From White Plains started with an idea for a moment: ‘a man wins an award for a screenplay about the death of his friend, a gay man bullied to suicide ten years before, and in his acceptance speech says the name of the bully.’ Michael Perlman and Fault Line Theatre had wanted to work together for some time, but hadn’t found the right play, and in December 2011 Michael brought us this idea and we decided to develop it together. We brought a cast and design team on board, and for the next four months we talked about what the story could be, who the characters were and what we were trying to accomplish. The entire team contributed source material, including news, pictures, videos and personal stories to a tumblr feed which now serves as a record of the process. Michael brought a first draft of the script to the actors in early May, and that script was collaboratively workshopped and rewritten over the four week rehearsal process, with Michael making his final changes the Thursday of the final week.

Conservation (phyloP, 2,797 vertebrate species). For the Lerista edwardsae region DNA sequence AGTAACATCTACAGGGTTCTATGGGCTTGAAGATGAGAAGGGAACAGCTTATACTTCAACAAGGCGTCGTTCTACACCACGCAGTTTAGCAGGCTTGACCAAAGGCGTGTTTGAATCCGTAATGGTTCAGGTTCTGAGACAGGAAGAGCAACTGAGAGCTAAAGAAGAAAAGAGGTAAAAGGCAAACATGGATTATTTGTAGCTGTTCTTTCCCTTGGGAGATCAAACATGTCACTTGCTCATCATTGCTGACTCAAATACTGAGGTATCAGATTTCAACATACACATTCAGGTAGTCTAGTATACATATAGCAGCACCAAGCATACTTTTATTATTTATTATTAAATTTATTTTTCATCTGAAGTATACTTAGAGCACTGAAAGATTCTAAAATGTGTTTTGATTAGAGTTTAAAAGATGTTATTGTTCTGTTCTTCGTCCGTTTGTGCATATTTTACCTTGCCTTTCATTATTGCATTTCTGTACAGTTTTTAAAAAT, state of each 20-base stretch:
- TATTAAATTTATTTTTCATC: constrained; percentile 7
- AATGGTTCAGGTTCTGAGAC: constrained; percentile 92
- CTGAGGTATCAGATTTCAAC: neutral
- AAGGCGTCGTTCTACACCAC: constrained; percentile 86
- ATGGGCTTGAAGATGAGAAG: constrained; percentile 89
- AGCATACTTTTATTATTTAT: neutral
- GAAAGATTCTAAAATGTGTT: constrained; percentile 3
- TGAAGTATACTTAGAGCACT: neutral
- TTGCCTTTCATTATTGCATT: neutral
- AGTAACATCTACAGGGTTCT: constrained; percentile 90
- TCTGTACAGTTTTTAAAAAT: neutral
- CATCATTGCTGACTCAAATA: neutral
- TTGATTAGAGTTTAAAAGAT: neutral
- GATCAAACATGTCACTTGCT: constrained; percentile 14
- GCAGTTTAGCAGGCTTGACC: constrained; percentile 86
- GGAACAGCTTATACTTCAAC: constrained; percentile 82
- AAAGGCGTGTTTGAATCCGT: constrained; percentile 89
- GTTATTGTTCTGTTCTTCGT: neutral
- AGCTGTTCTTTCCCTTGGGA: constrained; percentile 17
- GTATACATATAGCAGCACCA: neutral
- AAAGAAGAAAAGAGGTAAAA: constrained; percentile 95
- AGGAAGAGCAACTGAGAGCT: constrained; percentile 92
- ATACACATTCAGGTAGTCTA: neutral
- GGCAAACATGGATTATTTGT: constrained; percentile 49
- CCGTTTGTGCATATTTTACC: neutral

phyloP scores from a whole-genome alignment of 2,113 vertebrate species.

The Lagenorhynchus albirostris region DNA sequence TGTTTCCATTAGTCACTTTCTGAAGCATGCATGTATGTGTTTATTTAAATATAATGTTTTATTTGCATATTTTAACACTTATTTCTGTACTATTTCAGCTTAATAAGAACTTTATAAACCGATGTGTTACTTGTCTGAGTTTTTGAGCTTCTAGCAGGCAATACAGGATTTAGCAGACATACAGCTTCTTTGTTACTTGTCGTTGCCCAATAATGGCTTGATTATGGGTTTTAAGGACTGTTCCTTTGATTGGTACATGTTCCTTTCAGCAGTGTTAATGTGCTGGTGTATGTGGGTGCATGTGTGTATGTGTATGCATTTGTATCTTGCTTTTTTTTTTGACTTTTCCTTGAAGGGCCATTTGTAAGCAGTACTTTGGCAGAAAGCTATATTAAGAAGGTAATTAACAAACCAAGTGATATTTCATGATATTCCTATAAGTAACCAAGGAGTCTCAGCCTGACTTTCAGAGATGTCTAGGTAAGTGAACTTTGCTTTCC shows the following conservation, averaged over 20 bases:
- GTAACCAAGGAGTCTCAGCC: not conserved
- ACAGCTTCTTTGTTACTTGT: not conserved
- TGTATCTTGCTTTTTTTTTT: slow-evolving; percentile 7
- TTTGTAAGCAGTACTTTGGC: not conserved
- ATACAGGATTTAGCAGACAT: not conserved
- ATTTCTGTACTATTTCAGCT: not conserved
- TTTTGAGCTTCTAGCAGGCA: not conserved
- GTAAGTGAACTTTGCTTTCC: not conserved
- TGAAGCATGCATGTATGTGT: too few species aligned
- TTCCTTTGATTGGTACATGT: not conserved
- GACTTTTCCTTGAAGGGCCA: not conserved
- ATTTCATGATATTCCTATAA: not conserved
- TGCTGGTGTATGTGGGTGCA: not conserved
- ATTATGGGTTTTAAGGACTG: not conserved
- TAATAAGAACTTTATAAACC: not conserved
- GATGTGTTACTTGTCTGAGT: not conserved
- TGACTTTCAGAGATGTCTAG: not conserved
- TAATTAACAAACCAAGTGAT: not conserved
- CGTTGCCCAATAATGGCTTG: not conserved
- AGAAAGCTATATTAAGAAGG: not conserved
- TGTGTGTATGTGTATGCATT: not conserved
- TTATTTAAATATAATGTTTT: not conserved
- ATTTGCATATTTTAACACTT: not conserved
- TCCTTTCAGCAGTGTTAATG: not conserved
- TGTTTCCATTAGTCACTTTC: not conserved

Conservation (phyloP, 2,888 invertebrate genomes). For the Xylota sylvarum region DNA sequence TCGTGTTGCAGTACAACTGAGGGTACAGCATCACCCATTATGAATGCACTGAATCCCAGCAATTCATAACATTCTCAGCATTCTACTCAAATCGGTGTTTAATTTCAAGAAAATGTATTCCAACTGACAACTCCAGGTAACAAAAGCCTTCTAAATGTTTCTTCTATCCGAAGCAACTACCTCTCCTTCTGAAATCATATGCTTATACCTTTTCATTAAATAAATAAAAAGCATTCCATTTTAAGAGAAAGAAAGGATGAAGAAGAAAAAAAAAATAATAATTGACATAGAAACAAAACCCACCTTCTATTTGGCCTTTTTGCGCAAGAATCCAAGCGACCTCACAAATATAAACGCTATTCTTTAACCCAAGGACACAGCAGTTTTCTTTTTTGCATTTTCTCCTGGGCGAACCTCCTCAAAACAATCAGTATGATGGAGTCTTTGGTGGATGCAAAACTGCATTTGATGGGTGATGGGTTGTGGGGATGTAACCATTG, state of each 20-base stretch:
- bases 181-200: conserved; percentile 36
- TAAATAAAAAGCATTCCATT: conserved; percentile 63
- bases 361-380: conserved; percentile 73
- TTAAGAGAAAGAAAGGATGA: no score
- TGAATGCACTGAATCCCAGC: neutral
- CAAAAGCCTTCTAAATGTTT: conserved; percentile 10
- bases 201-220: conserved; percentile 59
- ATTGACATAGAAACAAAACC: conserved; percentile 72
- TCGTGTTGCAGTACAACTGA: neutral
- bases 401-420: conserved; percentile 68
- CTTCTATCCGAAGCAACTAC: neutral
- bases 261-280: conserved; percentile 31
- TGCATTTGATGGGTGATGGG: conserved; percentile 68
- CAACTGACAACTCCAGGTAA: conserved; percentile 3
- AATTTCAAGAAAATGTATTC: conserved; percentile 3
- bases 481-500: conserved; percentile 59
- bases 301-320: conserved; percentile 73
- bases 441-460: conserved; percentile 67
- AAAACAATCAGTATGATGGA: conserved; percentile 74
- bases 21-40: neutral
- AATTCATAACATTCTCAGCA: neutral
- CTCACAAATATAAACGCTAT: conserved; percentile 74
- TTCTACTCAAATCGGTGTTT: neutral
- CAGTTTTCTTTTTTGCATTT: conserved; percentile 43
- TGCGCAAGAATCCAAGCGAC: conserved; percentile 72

The reaction to From White Plains was overwhelmingly positive. Reviews were excellent, and we’re very proud to have received nominations from the NY Innovative Theatre Awards. I think people were affected by the play in very personal and very different ways. From White Plains’ great success is that is not a message play. The characters in the play have vastly different experiences and different perspectives on how to deal with them, and the focus of the action is on their relationships to one another. That allows the play to discuss a very important issue without beating on any particular drum, which in turn gives people a lot of space to choose how they engage. We held talkbacks with scholars from Brown and NYU, and the discussions were very exciting.